Rheta Grimsley Johnson

Major Works

Photo of Rheta Grimsley Johnson by Nancy Jacobs

Photo of Rheta Grimsley Johnson by Nancy Jacobs

  • Hank Hung the Moon (2012)
  • Enchanted Evening Barbie and the Second Coming (2010)
  • Poor Man’s Provence: Finding Myself in Cajun Louisiana (2008)
  • Good Grief: The Story of Charles M. Schulz (1989)
  • America’s Faces (1987)
  • They Didn’t Put That on the Huntley-Brinkley!: A Vagabond Reporter Encounters the New South (Hunter James and Rheta Grimsley Johnson, 1993)

Biography of Rheta Grimley Johnson

Mississippi writer Rheta Grimsley Johnson is an award-winning reporter, columnist, and travelogue/memoir writer. Her book, Poor Man’s Provence: Finding Myself in Cajun Louisiana (2008), is the memoir by Johnson of her love affair with the Cajun country of Southwest Louisiana.

Born in 1954, Johnson is a native of Colquitt, Georgia, but she grew up in Montgomery, Alabama. She studied journalism at Auburn University and graduated in 1977 from Auburn University. She was the winner of the 1974-75 National Pacemaker Award while on the staff of The Auburn Plainsman. She worked for several years as a general reporter for various newspapers, including the Auburn Bulletin, the Birmingham News, and United Press International before she began her career with the Memphis Commercial Appeal in 1980, working out of Greenville, Tupelo, and Jackson, Mississippi. In 1983, the Scripps-Howard News Service began distributing her columns nationwide to about 300 papers.  In 1994 she joined the Atlanta Journal-Constitution where she worked for seven years. Over the years she has won numerous other awards for her writing including the Ernie Pyle Memorial Award for human interest reporting in 1983, the Headliner Award for commentary in 1985, the American Society of Newspaper Editors’ Distinguished Writing Award for commentary in 1982.  In 1986 she was inducted into the Scripps Howard Newspapers Editorial Hall of Fame. In 1991 Johnson was one of three finalists for the Pulitzer Prize for commentary. Today Johnson’s column appears in about fifty newspapers nationwide and is syndicated by King Features of New York.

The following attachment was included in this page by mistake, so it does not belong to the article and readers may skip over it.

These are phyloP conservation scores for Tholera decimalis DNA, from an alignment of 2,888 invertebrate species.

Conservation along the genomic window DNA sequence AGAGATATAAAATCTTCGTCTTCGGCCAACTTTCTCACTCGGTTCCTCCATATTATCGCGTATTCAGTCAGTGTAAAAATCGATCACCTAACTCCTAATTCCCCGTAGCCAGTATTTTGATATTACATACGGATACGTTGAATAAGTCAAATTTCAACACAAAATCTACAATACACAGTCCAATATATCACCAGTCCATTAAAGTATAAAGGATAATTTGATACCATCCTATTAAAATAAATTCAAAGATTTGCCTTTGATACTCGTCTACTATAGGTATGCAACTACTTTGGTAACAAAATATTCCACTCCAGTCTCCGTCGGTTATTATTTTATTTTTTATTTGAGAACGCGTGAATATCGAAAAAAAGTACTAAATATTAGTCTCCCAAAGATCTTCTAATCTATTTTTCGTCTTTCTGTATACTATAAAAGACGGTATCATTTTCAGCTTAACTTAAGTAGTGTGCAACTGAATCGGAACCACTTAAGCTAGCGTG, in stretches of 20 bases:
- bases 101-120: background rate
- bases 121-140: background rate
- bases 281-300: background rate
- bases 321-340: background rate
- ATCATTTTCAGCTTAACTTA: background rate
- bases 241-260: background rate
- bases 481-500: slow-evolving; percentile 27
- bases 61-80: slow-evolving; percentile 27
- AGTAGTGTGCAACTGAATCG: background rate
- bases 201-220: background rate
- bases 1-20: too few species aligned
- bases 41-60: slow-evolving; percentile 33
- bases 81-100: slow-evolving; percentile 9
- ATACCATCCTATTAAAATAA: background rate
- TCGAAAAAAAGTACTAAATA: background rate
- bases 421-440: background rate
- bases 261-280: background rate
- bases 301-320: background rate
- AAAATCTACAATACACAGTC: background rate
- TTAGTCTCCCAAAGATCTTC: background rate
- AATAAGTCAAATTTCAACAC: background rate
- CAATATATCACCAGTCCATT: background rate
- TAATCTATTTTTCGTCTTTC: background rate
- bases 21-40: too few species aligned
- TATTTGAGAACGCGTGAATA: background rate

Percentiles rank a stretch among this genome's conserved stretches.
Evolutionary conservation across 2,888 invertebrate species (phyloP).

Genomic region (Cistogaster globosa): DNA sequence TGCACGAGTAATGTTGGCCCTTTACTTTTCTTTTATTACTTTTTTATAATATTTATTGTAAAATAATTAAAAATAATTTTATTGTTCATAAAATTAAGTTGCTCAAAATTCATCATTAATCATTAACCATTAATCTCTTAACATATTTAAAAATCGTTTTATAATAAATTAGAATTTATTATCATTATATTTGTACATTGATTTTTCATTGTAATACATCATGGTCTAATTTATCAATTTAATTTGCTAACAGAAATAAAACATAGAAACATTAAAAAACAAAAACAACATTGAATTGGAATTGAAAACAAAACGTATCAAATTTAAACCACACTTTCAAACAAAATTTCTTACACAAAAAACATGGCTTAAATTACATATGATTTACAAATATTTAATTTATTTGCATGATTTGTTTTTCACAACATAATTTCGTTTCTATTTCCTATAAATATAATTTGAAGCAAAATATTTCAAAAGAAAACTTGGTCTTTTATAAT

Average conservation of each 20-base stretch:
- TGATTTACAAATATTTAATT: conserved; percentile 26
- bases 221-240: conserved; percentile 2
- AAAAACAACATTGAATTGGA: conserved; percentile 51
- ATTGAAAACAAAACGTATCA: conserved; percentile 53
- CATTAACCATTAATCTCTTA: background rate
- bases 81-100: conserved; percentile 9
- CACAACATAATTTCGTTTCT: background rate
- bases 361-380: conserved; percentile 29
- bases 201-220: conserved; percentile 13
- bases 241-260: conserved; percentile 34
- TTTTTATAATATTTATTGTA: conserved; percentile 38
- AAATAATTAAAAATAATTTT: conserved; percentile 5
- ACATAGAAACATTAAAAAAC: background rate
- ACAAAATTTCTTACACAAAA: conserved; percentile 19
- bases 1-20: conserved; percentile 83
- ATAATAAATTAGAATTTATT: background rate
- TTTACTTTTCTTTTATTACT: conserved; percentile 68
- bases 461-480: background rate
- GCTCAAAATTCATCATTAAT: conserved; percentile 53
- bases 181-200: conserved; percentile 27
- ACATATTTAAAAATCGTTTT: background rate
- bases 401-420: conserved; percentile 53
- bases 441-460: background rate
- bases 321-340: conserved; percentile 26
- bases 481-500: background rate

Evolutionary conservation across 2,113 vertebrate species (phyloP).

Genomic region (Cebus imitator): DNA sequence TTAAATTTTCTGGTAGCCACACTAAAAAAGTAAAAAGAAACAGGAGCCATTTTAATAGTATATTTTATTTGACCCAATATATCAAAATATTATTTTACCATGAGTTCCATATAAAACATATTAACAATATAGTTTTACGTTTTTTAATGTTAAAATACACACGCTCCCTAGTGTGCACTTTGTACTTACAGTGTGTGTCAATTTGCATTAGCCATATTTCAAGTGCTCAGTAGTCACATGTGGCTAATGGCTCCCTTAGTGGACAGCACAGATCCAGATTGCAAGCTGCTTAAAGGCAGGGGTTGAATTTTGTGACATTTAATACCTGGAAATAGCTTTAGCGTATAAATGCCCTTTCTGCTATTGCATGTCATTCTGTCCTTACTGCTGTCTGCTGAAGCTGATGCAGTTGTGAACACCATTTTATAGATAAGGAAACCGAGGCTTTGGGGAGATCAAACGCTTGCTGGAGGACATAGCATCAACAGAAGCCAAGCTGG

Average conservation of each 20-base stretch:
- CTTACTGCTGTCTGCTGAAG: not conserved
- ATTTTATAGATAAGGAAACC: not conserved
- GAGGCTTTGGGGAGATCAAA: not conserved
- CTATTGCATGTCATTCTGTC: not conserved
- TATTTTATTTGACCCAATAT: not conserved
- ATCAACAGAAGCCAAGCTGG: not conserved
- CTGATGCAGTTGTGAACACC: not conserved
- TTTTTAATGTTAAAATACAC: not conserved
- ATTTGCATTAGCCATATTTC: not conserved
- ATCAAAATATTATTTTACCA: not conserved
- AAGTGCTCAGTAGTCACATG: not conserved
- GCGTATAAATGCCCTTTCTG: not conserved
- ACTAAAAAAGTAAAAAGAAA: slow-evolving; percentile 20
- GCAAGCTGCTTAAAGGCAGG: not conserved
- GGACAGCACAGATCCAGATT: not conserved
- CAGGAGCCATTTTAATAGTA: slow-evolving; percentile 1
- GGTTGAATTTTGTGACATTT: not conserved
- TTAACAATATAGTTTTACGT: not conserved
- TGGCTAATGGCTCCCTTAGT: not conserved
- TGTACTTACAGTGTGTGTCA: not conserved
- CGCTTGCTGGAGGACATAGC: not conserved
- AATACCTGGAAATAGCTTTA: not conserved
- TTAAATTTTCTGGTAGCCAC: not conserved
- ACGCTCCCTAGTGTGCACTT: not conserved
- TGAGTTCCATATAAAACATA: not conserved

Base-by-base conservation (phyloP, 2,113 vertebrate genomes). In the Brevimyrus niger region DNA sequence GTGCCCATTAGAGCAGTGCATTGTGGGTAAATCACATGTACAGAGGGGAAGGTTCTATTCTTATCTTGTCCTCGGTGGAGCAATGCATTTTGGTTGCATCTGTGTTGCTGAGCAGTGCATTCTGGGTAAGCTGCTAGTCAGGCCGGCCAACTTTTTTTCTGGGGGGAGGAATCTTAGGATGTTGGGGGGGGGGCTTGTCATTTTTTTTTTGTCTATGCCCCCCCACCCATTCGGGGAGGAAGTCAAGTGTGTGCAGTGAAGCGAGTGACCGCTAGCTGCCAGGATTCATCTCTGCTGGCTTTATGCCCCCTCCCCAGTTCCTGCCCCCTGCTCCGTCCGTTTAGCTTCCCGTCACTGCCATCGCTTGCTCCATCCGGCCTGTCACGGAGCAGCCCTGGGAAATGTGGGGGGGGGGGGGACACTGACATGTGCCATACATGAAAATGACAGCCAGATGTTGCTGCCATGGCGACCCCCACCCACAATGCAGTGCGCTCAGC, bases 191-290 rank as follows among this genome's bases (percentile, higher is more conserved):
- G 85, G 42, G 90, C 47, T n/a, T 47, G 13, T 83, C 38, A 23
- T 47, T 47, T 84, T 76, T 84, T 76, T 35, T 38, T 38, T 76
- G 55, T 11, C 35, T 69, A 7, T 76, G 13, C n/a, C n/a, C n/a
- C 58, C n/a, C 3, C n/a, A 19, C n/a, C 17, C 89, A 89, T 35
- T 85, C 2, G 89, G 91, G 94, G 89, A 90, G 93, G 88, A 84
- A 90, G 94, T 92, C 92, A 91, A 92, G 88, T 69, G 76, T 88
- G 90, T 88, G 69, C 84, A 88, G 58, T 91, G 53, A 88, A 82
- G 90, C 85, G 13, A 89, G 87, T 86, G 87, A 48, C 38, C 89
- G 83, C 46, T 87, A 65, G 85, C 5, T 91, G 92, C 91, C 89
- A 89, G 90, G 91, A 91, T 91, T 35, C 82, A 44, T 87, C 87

Photo of Rheta Grimsley Johnson by Nancy N. Jacobs

Photo of Rheta Grimsley Johnson by Nancy N. Jacobs

Johnson wrote America’s Faces in 1987. She wrote the non-fiction Good Grief: The Story of Charles M. Schulz in 1989. In 2000 she wrote the text for a book of photographs entitled Georgia.

She was once married to Jimmy Johnson, creator of the comic strip Arlo and Janis. She married retired journalism professor Don Grierson.  She and her husband Don lived in Iuka, Mississippi, with three dogs and two cats and purchased a second home in Henderson, Louisiana.   Johnson’s second husband Don died in 2009.  In December 2010, Rheta Johnson married Hines Hall, a retired Auburn University professor of history.

Johnson continues to live in Iuka, Mississippi, and writes one column a week

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Rheta Grimsley Johnson photo by Nancy N. Jacobs

Rheta Grimsley Johnson photo by Nancy N. Jacobs

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